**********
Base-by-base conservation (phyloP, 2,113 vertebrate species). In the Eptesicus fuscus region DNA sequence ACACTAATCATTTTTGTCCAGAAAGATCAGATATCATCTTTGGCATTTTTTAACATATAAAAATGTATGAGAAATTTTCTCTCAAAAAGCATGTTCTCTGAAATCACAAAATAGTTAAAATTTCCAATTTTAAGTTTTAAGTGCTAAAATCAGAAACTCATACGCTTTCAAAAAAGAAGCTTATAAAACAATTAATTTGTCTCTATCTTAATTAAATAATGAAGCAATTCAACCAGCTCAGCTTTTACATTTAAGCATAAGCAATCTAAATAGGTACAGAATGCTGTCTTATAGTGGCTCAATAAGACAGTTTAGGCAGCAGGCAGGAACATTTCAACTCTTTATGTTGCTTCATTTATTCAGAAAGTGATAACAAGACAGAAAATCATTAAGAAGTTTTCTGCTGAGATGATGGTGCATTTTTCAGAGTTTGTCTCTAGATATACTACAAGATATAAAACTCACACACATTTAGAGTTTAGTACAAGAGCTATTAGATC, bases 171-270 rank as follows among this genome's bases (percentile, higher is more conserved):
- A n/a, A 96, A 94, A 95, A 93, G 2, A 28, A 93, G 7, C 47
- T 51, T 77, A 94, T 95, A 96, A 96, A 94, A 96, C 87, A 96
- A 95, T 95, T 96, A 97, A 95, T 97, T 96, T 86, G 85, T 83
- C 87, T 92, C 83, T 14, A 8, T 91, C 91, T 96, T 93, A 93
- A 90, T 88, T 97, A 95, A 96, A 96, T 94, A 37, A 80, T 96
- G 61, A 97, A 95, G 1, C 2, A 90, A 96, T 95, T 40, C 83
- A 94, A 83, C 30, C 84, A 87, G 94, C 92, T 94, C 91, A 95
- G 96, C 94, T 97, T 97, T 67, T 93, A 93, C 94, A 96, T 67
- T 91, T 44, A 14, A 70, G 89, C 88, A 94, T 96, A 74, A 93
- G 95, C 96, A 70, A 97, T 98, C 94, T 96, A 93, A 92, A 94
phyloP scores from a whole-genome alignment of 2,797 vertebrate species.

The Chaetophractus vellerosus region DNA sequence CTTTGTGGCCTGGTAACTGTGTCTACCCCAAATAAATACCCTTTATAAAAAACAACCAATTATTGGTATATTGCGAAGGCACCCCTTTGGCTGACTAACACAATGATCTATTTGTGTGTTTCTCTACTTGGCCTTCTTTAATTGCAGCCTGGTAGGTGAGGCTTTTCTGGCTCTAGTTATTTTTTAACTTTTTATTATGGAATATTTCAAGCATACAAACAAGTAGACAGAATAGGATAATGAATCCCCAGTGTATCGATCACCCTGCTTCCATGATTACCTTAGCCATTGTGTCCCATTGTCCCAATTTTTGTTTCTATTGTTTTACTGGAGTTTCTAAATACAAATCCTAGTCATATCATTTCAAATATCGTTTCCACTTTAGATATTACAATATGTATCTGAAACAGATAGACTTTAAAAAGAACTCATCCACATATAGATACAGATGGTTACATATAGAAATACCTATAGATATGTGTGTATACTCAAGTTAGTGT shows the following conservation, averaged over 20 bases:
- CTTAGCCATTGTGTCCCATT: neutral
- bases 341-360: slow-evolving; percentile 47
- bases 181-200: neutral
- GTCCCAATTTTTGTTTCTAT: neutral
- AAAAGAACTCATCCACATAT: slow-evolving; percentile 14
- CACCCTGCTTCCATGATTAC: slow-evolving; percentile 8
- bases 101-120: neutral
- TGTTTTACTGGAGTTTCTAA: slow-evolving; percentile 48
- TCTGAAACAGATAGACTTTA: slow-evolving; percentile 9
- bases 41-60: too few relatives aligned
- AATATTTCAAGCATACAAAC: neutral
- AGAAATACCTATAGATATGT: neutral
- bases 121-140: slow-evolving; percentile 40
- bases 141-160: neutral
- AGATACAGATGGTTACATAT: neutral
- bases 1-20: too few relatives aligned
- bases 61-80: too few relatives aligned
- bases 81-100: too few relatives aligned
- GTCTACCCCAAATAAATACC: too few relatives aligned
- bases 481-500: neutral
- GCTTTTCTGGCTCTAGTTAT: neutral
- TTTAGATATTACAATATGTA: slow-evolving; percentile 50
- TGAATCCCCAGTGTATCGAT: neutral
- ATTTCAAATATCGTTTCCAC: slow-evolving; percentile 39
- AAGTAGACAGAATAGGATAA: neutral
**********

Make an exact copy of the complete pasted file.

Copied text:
Base-by-base conservation (phyloP, 2,113 vertebrate species). In the Eptesicus fuscus region DNA sequence ACACTAATCATTTTTGTCCAGAAAGATCAGATATCATCTTTGGCATTTTTTAACATATAAAAATGTATGAGAAATTTTCTCTCAAAAAGCATGTTCTCTGAAATCACAAAATAGTTAAAATTTCCAATTTTAAGTTTTAAGTGCTAAAATCAGAAACTCATACGCTTTCAAAAAAGAAGCTTATAAAACAATTAATTTGTCTCTATCTTAATTAAATAATGAAGCAATTCAACCAGCTCAGCTTTTACATTTAAGCATAAGCAATCTAAATAGGTACAGAATGCTGTCTTATAGTGGCTCAATAAGACAGTTTAGGCAGCAGGCAGGAACATTTCAACTCTTTATGTTGCTTCATTTATTCAGAAAGTGATAACAAGACAGAAAATCATTAAGAAGTTTTCTGCTGAGATGATGGTGCATTTTTCAGAGTTTGTCTCTAGATATACTACAAGATATAAAACTCACACACATTTAGAGTTTAGTACAAGAGCTATTAGATC, bases 171-270 rank as follows among this genome's bases (percentile, higher is more conserved):
- A n/a, A 96, A 94, A 95, A 93, G 2, A 28, A 93, G 7, C 47
- T 51, T 77, A 94, T 95, A 96, A 96, A 94, A 96, C 87, A 96
- A 95, T 95, T 96, A 97, A 95, T 97, T 96, T 86, G 85, T 83
- C 87, T 92, C 83, T 14, A 8, T 91, C 91, T 96, T 93, A 93
- A 90, T 88, T 97, A 95, A 96, A 96, T 94, A 37, A 80, T 96
- G 61, A 97, A 95, G 1, C 2, A 90, A 96, T 95, T 40, C 83
- A 94, A 83, C 30, C 84, A 87, G 94, C 92, T 94, C 91, A 95
- G 96, C 94, T 97, T 97, T 67, T 93, A 93, C 94, A 96, T 67
- T 91, T 44, A 14, A 70, G 89, C 88, A 94, T 96, A 74, A 93
- G 95, C 96, A 70, A 97, T 98, C 94, T 96, A 93, A 92, A 94
phyloP scores from a whole-genome alignment of 2,797 vertebrate species.

The Chaetophractus vellerosus region DNA sequence CTTTGTGGCCTGGTAACTGTGTCTACCCCAAATAAATACCCTTTATAAAAAACAACCAATTATTGGTATATTGCGAAGGCACCCCTTTGGCTGACTAACACAATGATCTATTTGTGTGTTTCTCTACTTGGCCTTCTTTAATTGCAGCCTGGTAGGTGAGGCTTTTCTGGCTCTAGTTATTTTTTAACTTTTTATTATGGAATATTTCAAGCATACAAACAAGTAGACAGAATAGGATAATGAATCCCCAGTGTATCGATCACCCTGCTTCCATGATTACCTTAGCCATTGTGTCCCATTGTCCCAATTTTTGTTTCTATTGTTTTACTGGAGTTTCTAAATACAAATCCTAGTCATATCATTTCAAATATCGTTTCCACTTTAGATATTACAATATGTATCTGAAACAGATAGACTTTAAAAAGAACTCATCCACATATAGATACAGATGGTTACATATAGAAATACCTATAGATATGTGTGTATACTCAAGTTAGTGT shows the following conservation, averaged over 20 bases:
- CTTAGCCATTGTGTCCCATT: neutral
- bases 341-360: slow-evolving; percentile 47
- bases 181-200: neutral
- GTCCCAATTTTTGTTTCTAT: neutral
- AAAAGAACTCATCCACATAT: slow-evolving; percentile 14
- CACCCTGCTTCCATGATTAC: slow-evolving; percentile 8
- bases 101-120: neutral
- TGTTTTACTGGAGTTTCTAA: slow-evolving; percentile 48
- TCTGAAACAGATAGACTTTA: slow-evolving; percentile 9
- bases 41-60: too few relatives aligned
- AATATTTCAAGCATACAAAC: neutral
- AGAAATACCTATAGATATGT: neutral
- bases 121-140: slow-evolving; percentile 40
- bases 141-160: neutral
- AGATACAGATGGTTACATAT: neutral
- bases 1-20: too few relatives aligned
- bases 61-80: too few relatives aligned
- bases 81-100: too few relatives aligned
- GTCTACCCCAAATAAATACC: too few relatives aligned
- bases 481-500: neutral
- GCTTTTCTGGCTCTAGTTAT: neutral
- TTTAGATATTACAATATGTA: slow-evolving; percentile 50
- TGAATCCCCAGTGTATCGAT: neutral
- ATTTCAAATATCGTTTCCAC: slow-evolving; percentile 39
- AAGTAGACAGAATAGGATAA: neutral